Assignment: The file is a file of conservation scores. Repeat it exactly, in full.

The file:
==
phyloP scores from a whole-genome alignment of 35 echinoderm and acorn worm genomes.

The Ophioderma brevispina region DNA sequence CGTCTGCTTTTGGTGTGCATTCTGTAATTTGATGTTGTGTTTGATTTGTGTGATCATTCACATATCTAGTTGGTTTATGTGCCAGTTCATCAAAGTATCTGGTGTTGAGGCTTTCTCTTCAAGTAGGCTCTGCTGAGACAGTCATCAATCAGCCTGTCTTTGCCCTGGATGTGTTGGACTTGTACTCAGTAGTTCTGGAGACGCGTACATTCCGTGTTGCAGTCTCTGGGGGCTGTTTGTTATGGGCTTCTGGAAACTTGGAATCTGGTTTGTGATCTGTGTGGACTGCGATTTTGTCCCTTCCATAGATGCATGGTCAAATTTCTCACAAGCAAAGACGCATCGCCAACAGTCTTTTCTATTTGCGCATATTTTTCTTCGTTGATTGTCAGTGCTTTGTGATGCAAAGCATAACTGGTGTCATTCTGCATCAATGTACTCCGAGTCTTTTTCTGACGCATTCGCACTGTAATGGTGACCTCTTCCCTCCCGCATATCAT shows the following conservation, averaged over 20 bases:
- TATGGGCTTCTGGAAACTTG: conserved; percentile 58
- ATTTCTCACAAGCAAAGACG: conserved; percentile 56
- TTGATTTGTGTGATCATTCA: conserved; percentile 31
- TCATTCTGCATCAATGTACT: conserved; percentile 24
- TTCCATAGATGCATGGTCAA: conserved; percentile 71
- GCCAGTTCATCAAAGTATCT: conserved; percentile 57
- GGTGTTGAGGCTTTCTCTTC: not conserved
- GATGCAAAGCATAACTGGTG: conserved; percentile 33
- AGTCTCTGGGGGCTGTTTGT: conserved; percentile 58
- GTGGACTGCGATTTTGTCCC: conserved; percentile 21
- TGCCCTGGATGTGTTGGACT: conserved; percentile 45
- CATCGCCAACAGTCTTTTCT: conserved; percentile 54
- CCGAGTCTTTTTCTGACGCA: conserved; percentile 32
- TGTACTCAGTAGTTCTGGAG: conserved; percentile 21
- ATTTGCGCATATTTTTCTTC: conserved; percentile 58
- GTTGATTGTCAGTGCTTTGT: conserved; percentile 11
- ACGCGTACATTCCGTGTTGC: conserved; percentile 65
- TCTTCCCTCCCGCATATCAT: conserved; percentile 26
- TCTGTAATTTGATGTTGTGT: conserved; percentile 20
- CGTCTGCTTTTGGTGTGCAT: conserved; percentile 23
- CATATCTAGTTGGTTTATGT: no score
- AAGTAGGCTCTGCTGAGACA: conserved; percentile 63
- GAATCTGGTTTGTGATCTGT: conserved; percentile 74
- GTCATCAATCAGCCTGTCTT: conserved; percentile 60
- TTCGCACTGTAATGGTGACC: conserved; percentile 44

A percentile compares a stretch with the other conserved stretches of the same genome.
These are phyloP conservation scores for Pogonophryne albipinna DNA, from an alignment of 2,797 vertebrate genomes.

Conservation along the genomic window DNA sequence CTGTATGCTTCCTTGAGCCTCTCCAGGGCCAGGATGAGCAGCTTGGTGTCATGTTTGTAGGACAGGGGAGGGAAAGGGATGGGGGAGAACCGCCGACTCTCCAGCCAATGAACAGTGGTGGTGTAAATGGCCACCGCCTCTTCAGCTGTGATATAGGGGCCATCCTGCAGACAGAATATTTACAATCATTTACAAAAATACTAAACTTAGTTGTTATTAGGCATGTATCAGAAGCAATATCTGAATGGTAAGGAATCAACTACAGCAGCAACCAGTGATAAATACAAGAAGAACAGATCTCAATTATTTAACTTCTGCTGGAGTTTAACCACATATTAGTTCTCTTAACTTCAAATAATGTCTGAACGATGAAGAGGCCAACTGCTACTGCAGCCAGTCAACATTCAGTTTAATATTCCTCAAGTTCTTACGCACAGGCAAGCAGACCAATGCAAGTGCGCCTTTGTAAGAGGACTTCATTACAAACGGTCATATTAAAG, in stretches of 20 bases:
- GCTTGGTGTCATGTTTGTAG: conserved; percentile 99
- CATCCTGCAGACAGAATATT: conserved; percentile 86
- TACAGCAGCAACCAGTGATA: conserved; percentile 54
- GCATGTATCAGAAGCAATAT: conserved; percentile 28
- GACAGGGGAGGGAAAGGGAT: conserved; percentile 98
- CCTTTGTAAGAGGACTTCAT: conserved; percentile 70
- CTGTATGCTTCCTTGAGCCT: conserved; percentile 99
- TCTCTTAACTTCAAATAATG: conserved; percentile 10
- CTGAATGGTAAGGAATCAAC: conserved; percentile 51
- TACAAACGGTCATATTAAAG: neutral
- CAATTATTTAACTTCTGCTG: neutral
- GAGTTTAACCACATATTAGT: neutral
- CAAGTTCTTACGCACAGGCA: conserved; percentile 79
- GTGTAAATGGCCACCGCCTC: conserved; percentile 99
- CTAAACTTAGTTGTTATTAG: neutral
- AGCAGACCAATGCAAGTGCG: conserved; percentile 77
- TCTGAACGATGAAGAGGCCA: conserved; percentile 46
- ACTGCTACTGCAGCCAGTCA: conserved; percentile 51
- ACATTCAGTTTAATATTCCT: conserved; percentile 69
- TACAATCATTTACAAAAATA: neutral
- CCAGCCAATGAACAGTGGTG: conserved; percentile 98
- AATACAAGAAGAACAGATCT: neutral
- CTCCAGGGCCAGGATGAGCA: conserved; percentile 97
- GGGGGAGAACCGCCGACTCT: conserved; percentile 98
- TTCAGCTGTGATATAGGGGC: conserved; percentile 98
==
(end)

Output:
phyloP scores from a whole-genome alignment of 35 echinoderm and acorn worm genomes.

The Ophioderma brevispina region DNA sequence CGTCTGCTTTTGGTGTGCATTCTGTAATTTGATGTTGTGTTTGATTTGTGTGATCATTCACATATCTAGTTGGTTTATGTGCCAGTTCATCAAAGTATCTGGTGTTGAGGCTTTCTCTTCAAGTAGGCTCTGCTGAGACAGTCATCAATCAGCCTGTCTTTGCCCTGGATGTGTTGGACTTGTACTCAGTAGTTCTGGAGACGCGTACATTCCGTGTTGCAGTCTCTGGGGGCTGTTTGTTATGGGCTTCTGGAAACTTGGAATCTGGTTTGTGATCTGTGTGGACTGCGATTTTGTCCCTTCCATAGATGCATGGTCAAATTTCTCACAAGCAAAGACGCATCGCCAACAGTCTTTTCTATTTGCGCATATTTTTCTTCGTTGATTGTCAGTGCTTTGTGATGCAAAGCATAACTGGTGTCATTCTGCATCAATGTACTCCGAGTCTTTTTCTGACGCATTCGCACTGTAATGGTGACCTCTTCCCTCCCGCATATCAT shows the following conservation, averaged over 20 bases:
- TATGGGCTTCTGGAAACTTG: conserved; percentile 58
- ATTTCTCACAAGCAAAGACG: conserved; percentile 56
- TTGATTTGTGTGATCATTCA: conserved; percentile 31
- TCATTCTGCATCAATGTACT: conserved; percentile 24
- TTCCATAGATGCATGGTCAA: conserved; percentile 71
- GCCAGTTCATCAAAGTATCT: conserved; percentile 57
- GGTGTTGAGGCTTTCTCTTC: not conserved
- GATGCAAAGCATAACTGGTG: conserved; percentile 33
- AGTCTCTGGGGGCTGTTTGT: conserved; percentile 58
- GTGGACTGCGATTTTGTCCC: conserved; percentile 21
- TGCCCTGGATGTGTTGGACT: conserved; percentile 45
- CATCGCCAACAGTCTTTTCT: conserved; percentile 54
- CCGAGTCTTTTTCTGACGCA: conserved; percentile 32
- TGTACTCAGTAGTTCTGGAG: conserved; percentile 21
- ATTTGCGCATATTTTTCTTC: conserved; percentile 58
- GTTGATTGTCAGTGCTTTGT: conserved; percentile 11
- ACGCGTACATTCCGTGTTGC: conserved; percentile 65
- TCTTCCCTCCCGCATATCAT: conserved; percentile 26
- TCTGTAATTTGATGTTGTGT: conserved; percentile 20
- CGTCTGCTTTTGGTGTGCAT: conserved; percentile 23
- CATATCTAGTTGGTTTATGT: no score
- AAGTAGGCTCTGCTGAGACA: conserved; percentile 63
- GAATCTGGTTTGTGATCTGT: conserved; percentile 74
- GTCATCAATCAGCCTGTCTT: conserved; percentile 60
- TTCGCACTGTAATGGTGACC: conserved; percentile 44

A percentile compares a stretch with the other conserved stretches of the same genome.
These are phyloP conservation scores for Pogonophryne albipinna DNA, from an alignment of 2,797 vertebrate genomes.

Conservation along the genomic window DNA sequence CTGTATGCTTCCTTGAGCCTCTCCAGGGCCAGGATGAGCAGCTTGGTGTCATGTTTGTAGGACAGGGGAGGGAAAGGGATGGGGGAGAACCGCCGACTCTCCAGCCAATGAACAGTGGTGGTGTAAATGGCCACCGCCTCTTCAGCTGTGATATAGGGGCCATCCTGCAGACAGAATATTTACAATCATTTACAAAAATACTAAACTTAGTTGTTATTAGGCATGTATCAGAAGCAATATCTGAATGGTAAGGAATCAACTACAGCAGCAACCAGTGATAAATACAAGAAGAACAGATCTCAATTATTTAACTTCTGCTGGAGTTTAACCACATATTAGTTCTCTTAACTTCAAATAATGTCTGAACGATGAAGAGGCCAACTGCTACTGCAGCCAGTCAACATTCAGTTTAATATTCCTCAAGTTCTTACGCACAGGCAAGCAGACCAATGCAAGTGCGCCTTTGTAAGAGGACTTCATTACAAACGGTCATATTAAAG, in stretches of 20 bases:
- GCTTGGTGTCATGTTTGTAG: conserved; percentile 99
- CATCCTGCAGACAGAATATT: conserved; percentile 86
- TACAGCAGCAACCAGTGATA: conserved; percentile 54
- GCATGTATCAGAAGCAATAT: conserved; percentile 28
- GACAGGGGAGGGAAAGGGAT: conserved; percentile 98
- CCTTTGTAAGAGGACTTCAT: conserved; percentile 70
- CTGTATGCTTCCTTGAGCCT: conserved; percentile 99
- TCTCTTAACTTCAAATAATG: conserved; percentile 10
- CTGAATGGTAAGGAATCAAC: conserved; percentile 51
- TACAAACGGTCATATTAAAG: neutral
- CAATTATTTAACTTCTGCTG: neutral
- GAGTTTAACCACATATTAGT: neutral
- CAAGTTCTTACGCACAGGCA: conserved; percentile 79
- GTGTAAATGGCCACCGCCTC: conserved; percentile 99
- CTAAACTTAGTTGTTATTAG: neutral
- AGCAGACCAATGCAAGTGCG: conserved; percentile 77
- TCTGAACGATGAAGAGGCCA: conserved; percentile 46
- ACTGCTACTGCAGCCAGTCA: conserved; percentile 51
- ACATTCAGTTTAATATTCCT: conserved; percentile 69
- TACAATCATTTACAAAAATA: neutral
- CCAGCCAATGAACAGTGGTG: conserved; percentile 98
- AATACAAGAAGAACAGATCT: neutral
- CTCCAGGGCCAGGATGAGCA: conserved; percentile 97
- GGGGGAGAACCGCCGACTCT: conserved; percentile 98
- TTCAGCTGTGATATAGGGGC: conserved; percentile 98